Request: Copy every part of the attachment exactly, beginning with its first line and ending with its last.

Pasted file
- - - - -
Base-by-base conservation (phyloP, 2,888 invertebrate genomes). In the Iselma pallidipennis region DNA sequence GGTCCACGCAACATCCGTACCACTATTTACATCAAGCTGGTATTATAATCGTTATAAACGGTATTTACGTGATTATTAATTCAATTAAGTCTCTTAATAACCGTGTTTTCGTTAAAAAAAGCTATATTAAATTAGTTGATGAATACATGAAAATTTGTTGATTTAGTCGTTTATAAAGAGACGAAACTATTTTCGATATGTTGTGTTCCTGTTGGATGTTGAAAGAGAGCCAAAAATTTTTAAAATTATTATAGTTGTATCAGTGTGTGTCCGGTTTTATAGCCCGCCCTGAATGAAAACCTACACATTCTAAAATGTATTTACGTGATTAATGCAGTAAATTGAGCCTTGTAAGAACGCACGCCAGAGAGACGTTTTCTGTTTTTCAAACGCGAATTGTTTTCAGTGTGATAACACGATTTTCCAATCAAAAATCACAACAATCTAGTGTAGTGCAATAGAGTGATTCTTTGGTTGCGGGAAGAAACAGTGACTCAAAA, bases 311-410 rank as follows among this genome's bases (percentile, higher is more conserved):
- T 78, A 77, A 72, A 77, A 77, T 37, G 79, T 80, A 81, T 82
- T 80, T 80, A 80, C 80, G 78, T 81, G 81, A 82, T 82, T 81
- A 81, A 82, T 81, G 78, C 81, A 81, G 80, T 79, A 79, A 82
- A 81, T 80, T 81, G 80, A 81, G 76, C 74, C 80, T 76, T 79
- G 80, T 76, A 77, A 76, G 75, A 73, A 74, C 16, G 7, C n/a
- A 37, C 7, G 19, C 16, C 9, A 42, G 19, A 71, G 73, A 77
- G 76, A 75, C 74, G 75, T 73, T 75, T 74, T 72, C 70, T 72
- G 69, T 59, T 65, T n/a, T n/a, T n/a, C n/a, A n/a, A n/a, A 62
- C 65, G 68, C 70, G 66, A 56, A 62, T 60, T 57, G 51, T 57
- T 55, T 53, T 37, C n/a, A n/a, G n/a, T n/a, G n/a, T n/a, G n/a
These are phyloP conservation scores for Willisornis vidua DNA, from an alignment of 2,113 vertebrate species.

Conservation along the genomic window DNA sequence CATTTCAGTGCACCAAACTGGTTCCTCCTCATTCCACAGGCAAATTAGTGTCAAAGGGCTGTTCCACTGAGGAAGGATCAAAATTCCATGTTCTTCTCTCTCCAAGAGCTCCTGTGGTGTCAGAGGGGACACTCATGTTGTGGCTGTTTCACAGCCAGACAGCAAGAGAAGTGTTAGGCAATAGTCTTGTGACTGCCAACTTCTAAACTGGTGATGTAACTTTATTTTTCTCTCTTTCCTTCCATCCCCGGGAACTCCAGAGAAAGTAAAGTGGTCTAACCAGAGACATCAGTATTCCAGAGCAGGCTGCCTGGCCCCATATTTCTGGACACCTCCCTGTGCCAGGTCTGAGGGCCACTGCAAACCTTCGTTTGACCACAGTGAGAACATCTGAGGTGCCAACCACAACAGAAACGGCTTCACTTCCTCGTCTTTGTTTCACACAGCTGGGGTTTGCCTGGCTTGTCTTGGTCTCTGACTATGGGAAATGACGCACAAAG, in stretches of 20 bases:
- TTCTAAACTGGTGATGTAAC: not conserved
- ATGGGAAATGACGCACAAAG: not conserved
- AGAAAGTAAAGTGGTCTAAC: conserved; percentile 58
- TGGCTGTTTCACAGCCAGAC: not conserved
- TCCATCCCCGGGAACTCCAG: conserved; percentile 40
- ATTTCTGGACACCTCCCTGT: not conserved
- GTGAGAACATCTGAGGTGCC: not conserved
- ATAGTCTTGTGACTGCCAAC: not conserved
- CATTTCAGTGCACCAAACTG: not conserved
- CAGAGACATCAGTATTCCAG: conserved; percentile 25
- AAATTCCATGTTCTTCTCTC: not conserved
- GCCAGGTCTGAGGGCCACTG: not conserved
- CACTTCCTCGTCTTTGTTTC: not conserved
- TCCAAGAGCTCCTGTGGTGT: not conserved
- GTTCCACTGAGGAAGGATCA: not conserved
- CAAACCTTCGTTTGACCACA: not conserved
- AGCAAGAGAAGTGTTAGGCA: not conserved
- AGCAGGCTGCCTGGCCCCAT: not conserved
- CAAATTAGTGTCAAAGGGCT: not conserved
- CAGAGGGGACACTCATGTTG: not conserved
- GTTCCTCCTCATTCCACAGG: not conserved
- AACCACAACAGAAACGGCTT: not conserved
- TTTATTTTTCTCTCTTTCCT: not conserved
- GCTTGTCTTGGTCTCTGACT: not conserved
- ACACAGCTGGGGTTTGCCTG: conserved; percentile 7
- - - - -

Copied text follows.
Base-by-base conservation (phyloP, 2,888 invertebrate genomes). In the Iselma pallidipennis region DNA sequence GGTCCACGCAACATCCGTACCACTATTTACATCAAGCTGGTATTATAATCGTTATAAACGGTATTTACGTGATTATTAATTCAATTAAGTCTCTTAATAACCGTGTTTTCGTTAAAAAAAGCTATATTAAATTAGTTGATGAATACATGAAAATTTGTTGATTTAGTCGTTTATAAAGAGACGAAACTATTTTCGATATGTTGTGTTCCTGTTGGATGTTGAAAGAGAGCCAAAAATTTTTAAAATTATTATAGTTGTATCAGTGTGTGTCCGGTTTTATAGCCCGCCCTGAATGAAAACCTACACATTCTAAAATGTATTTACGTGATTAATGCAGTAAATTGAGCCTTGTAAGAACGCACGCCAGAGAGACGTTTTCTGTTTTTCAAACGCGAATTGTTTTCAGTGTGATAACACGATTTTCCAATCAAAAATCACAACAATCTAGTGTAGTGCAATAGAGTGATTCTTTGGTTGCGGGAAGAAACAGTGACTCAAAA, bases 311-410 rank as follows among this genome's bases (percentile, higher is more conserved):
- T 78, A 77, A 72, A 77, A 77, T 37, G 79, T 80, A 81, T 82
- T 80, T 80, A 80, C 80, G 78, T 81, G 81, A 82, T 82, T 81
- A 81, A 82, T 81, G 78, C 81, A 81, G 80, T 79, A 79, A 82
- A 81, T 80, T 81, G 80, A 81, G 76, C 74, C 80, T 76, T 79
- G 80, T 76, A 77, A 76, G 75, A 73, A 74, C 16, G 7, C n/a
- A 37, C 7, G 19, C 16, C 9, A 42, G 19, A 71, G 73, A 77
- G 76, A 75, C 74, G 75, T 73, T 75, T 74, T 72, C 70, T 72
- G 69, T 59, T 65, T n/a, T n/a, T n/a, C n/a, A n/a, A n/a, A 62
- C 65, G 68, C 70, G 66, A 56, A 62, T 60, T 57, G 51, T 57
- T 55, T 53, T 37, C n/a, A n/a, G n/a, T n/a, G n/a, T n/a, G n/a
These are phyloP conservation scores for Willisornis vidua DNA, from an alignment of 2,113 vertebrate species.

Conservation along the genomic window DNA sequence CATTTCAGTGCACCAAACTGGTTCCTCCTCATTCCACAGGCAAATTAGTGTCAAAGGGCTGTTCCACTGAGGAAGGATCAAAATTCCATGTTCTTCTCTCTCCAAGAGCTCCTGTGGTGTCAGAGGGGACACTCATGTTGTGGCTGTTTCACAGCCAGACAGCAAGAGAAGTGTTAGGCAATAGTCTTGTGACTGCCAACTTCTAAACTGGTGATGTAACTTTATTTTTCTCTCTTTCCTTCCATCCCCGGGAACTCCAGAGAAAGTAAAGTGGTCTAACCAGAGACATCAGTATTCCAGAGCAGGCTGCCTGGCCCCATATTTCTGGACACCTCCCTGTGCCAGGTCTGAGGGCCACTGCAAACCTTCGTTTGACCACAGTGAGAACATCTGAGGTGCCAACCACAACAGAAACGGCTTCACTTCCTCGTCTTTGTTTCACACAGCTGGGGTTTGCCTGGCTTGTCTTGGTCTCTGACTATGGGAAATGACGCACAAAG, in stretches of 20 bases:
- TTCTAAACTGGTGATGTAAC: not conserved
- ATGGGAAATGACGCACAAAG: not conserved
- AGAAAGTAAAGTGGTCTAAC: conserved; percentile 58
- TGGCTGTTTCACAGCCAGAC: not conserved
- TCCATCCCCGGGAACTCCAG: conserved; percentile 40
- ATTTCTGGACACCTCCCTGT: not conserved
- GTGAGAACATCTGAGGTGCC: not conserved
- ATAGTCTTGTGACTGCCAAC: not conserved
- CATTTCAGTGCACCAAACTG: not conserved
- CAGAGACATCAGTATTCCAG: conserved; percentile 25
- AAATTCCATGTTCTTCTCTC: not conserved
- GCCAGGTCTGAGGGCCACTG: not conserved
- CACTTCCTCGTCTTTGTTTC: not conserved
- TCCAAGAGCTCCTGTGGTGT: not conserved
- GTTCCACTGAGGAAGGATCA: not conserved
- CAAACCTTCGTTTGACCACA: not conserved
- AGCAAGAGAAGTGTTAGGCA: not conserved
- AGCAGGCTGCCTGGCCCCAT: not conserved
- CAAATTAGTGTCAAAGGGCT: not conserved
- CAGAGGGGACACTCATGTTG: not conserved
- GTTCCTCCTCATTCCACAGG: not conserved
- AACCACAACAGAAACGGCTT: not conserved
- TTTATTTTTCTCTCTTTCCT: not conserved
- GCTTGTCTTGGTCTCTGACT: not conserved
- ACACAGCTGGGGTTTGCCTG: conserved; percentile 7